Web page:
Syrian children ‘stripped, abused’ in Greek detention for carrying toy guns – Amnesty

FILE PHOTO © Kostas Tsironis
Amnesty International has called for an urgent investigation into what may be a severe mistreatment of five Syrian children in Athens. The children told the human rights group they were detained, stripped and abused – all because they were carrying toy guns.

The incident is said to have happened this week in Athens. The children, all boys, were aged between 12 and 16 and armed with plastic toy guns. According to Amnesty, the police pulled them over “on suspicion of being members of an armed group.”

The children told Amnesty they were scheduled to perform a play about the evils of the Syrian conflict at a local cultural center, when they were stopped by four officers on motorbikes who immediately called for backup and detained the group. There were two more Syrian males, 24 and 21, who were also taken to the police station.

Amnesty spoke to the children’s lawyer, Electra Koutra, who testified to her clients being verbally and physically abused. A 12-year-old was reportedly thrown against a wall “after refusing to remove his underwear.” Another, 14, was asking for his mother, but instead “was violently shaken and sworn at” by police. When his brother tried to turn around and understand what was going on, he was slapped hard on the back of his neck by one of the officers.

All the boys live with their parents in a refugee squat in downtown Athens. They say they were not allowed to contact any of them. The police would not even give them water and instead told them to drink “from the tap of a filthy toilet,” according to Amnesty’s report.

As far as Amnesty knows, this lasted for some time before a third police officer entered the room, telling the others to stop. The five boys and two adults, who were questioned in another room, were released later that evening, but the lawyers’ attempts to begin a criminal lawsuit were prevented.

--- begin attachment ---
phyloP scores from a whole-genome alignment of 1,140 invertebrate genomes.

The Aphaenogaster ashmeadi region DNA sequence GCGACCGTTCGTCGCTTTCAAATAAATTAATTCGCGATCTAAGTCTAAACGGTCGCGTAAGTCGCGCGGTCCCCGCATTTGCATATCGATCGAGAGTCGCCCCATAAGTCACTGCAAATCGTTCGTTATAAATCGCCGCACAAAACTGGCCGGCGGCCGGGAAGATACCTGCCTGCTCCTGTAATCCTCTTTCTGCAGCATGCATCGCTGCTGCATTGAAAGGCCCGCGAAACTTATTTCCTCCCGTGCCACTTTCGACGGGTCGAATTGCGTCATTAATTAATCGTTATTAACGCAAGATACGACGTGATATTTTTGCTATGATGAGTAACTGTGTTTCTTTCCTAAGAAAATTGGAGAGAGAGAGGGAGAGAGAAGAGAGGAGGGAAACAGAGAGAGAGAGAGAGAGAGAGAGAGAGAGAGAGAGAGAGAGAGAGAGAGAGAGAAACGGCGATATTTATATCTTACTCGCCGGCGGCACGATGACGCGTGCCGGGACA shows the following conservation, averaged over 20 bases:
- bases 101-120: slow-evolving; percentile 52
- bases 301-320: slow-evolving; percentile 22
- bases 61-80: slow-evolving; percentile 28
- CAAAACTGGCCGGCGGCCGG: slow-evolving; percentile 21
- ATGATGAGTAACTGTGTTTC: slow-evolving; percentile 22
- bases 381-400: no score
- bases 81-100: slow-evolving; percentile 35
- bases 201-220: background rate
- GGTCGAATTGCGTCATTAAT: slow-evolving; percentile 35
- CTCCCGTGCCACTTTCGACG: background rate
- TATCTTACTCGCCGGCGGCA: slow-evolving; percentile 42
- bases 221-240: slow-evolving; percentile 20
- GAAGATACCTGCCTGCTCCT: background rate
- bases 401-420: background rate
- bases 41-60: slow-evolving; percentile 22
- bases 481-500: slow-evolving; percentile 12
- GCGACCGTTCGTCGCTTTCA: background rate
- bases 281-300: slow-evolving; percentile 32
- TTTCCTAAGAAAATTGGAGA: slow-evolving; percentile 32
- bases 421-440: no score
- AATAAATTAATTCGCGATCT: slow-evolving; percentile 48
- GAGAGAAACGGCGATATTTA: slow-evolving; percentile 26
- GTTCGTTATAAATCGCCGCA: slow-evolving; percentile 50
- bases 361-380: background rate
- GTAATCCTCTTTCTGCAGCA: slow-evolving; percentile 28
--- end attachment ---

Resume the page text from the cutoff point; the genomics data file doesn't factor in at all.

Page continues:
The boy who was 12 was moved to another station for separate questioning after the lawyer failed to file a complaint over the mistreatment. But neither his lawyer nor his father were allowed to see him until much later in the evening. Then the boy reportedly had to face the very same officer accused of the mistreatment, in breach of the law.

Amnesty International’s Director for Europe, John Dalhuisen, believes the ridiculousness of the incident is only outweighed by the severity of the police officers’ crime.

“If these allegations of beating and other ill-treatment are shown to be true, the Greek authorities must ensure that criminal and disciplinary proceedings are taken as appropriate,” he said. “They should also look into whether racial profiling may have played a part in motivating these officers to inflict such ill-treatment on children.”

Dalhuisen wants charges brought against the officers for “committing human rights violations against children in their custody during an identity check.”

Amnesty learned on Friday from the police that a “disciplinary enquiry” has been started to get to the bottom of the allegations.

Dalhuisen says there is “One key question [the investigation] should ask… ‘Would this have happened if five Greek children had been found carrying toy guns in the street in Athens’?”